Lighting Solutions For A Special Fashion Assignment!

by William Lulow

I write a lot about lighting for portraits and about seeing light in nature, but this is an example of a real lighting “tour de force.” I was asked to do some special fashion photographs for a client of mine back in the late 1980s, Hanes Hosiery. I had done several projects for them over the years, but this was a special collection of clothes that were period pieces and so the location and the lighting had to be special. The art director and I chose one of the great mansions on the Upper East Side of Manhattan, arranged to rent the property for the shoot (which lasted a couple of days) and booked several models for the sessions. The models really got into doing this and were able to strike many poses to highlight the period clothing as well as Hanes’ stockings. Here are two images from that shoot:

HanesHosiery(Ana)(c)

The idea was to use the location for effect and make the gowns and the stockings stand out. This image was actually lit with six strobes! A main light and a fill-in light in the front (on each side of the camera), two edge lights hidden behind the doorway to create highlights on the dress itself and two more (also hidden behind the doors) to light up the background so that the flavor of the room would be shown. Remember, if you want the background to show, you have to make sure it is lit separately from the main subject.

HanesHosiery2(c)

This image was not quite as complicated because all the lighting was in the same room. It only took three lights to make this picture. There was a main light and a fill-in light in front, again, on either side of the camera and one edge light creating the highlights on the left. Again, since this was supposed to be a 1920s look, the lighting and background kept that feel to it.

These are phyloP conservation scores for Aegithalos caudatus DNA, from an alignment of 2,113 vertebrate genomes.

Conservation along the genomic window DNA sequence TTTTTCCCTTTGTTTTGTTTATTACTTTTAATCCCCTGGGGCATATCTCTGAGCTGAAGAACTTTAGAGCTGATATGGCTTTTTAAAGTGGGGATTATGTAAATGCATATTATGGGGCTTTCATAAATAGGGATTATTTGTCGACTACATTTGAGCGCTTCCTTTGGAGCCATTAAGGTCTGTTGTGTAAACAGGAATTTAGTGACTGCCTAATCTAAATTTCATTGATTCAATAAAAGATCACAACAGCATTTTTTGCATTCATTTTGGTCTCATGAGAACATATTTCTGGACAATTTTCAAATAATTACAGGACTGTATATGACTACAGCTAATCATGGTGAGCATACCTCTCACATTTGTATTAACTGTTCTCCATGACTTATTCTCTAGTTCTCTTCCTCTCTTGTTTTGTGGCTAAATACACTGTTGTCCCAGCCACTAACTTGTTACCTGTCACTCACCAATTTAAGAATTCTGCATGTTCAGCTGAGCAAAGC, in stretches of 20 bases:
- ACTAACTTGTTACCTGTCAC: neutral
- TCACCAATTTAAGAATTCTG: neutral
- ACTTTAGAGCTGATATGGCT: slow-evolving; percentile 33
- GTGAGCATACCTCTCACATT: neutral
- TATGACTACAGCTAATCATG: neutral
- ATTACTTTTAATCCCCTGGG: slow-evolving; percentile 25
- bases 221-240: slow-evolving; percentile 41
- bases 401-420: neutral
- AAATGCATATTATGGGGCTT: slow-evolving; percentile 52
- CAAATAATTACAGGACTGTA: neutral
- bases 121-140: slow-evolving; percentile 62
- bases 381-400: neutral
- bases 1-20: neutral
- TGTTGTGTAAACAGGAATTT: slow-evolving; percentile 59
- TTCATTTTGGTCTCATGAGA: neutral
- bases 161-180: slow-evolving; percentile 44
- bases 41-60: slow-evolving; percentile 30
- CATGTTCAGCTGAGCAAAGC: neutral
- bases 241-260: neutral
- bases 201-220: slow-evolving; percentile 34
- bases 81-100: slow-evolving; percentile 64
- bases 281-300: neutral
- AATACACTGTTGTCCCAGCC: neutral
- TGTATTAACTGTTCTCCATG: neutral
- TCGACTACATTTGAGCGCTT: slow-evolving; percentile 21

The real lesson here is that the lighting should never really call attention to itself. The placement of flash heads should always be used to show the subject off in the best possible way in order to have enough light in general, and to make the subject have some three-dimensional qualities by separating it from the background.

Interestingly enough, when we finished this shoot, the client asked me to shoot Hanes’ newly remodeled showroom. Shooting interiors presents very different lighting problems. In the days before digital cameras, color films had to be balanced for either daylight or tungsten (indoor) light. For this shot, there were quite a few fluorescent bulbs as well as tungsten high hats and sconces. But I was shooting with strobe lights which were the same color temperature as daylight. So, we had to wrap all the fluorescent bulbs with magenta filter cellophane gels in order to balance them for daylight. Here is the shot:

HanesShowroom(c)

There was a strobe lighting the table in the foreground, one off to the side to the right, one down on the floor at the back of the room and one in the hall, outside the glass doors. The fluorescent light was under the red cabinets to the left. I shot with daylight film because I also wanted the sconces in the back to reproduce a yellow color to add warmth to the space.

With a digital camera, you wouldn’t have to go to all this trouble because of the automatic white balance feature built into every camera these days. But in order to have the tungsten lights reproduce a yellowish color, you would need to slow down your shutter speed in order to let them “paint the color in” to the overall shot. In other words, the normal exposure from the strobe units would probably generate an aperture of around f/8 or f/11 and since the speed of flash units is more or less constant at around 1/600th of a second or so, tungsten lights would be completely overpowered by the flash. So, if you slow the camera’s shutter speed down to 1/5 of a second or so, the exposure of the tungsten would “burn in” and the small aperture would still keep the overall exposure correct. Naturally, the slow shutter speed necessitated the use of a tripod for all images.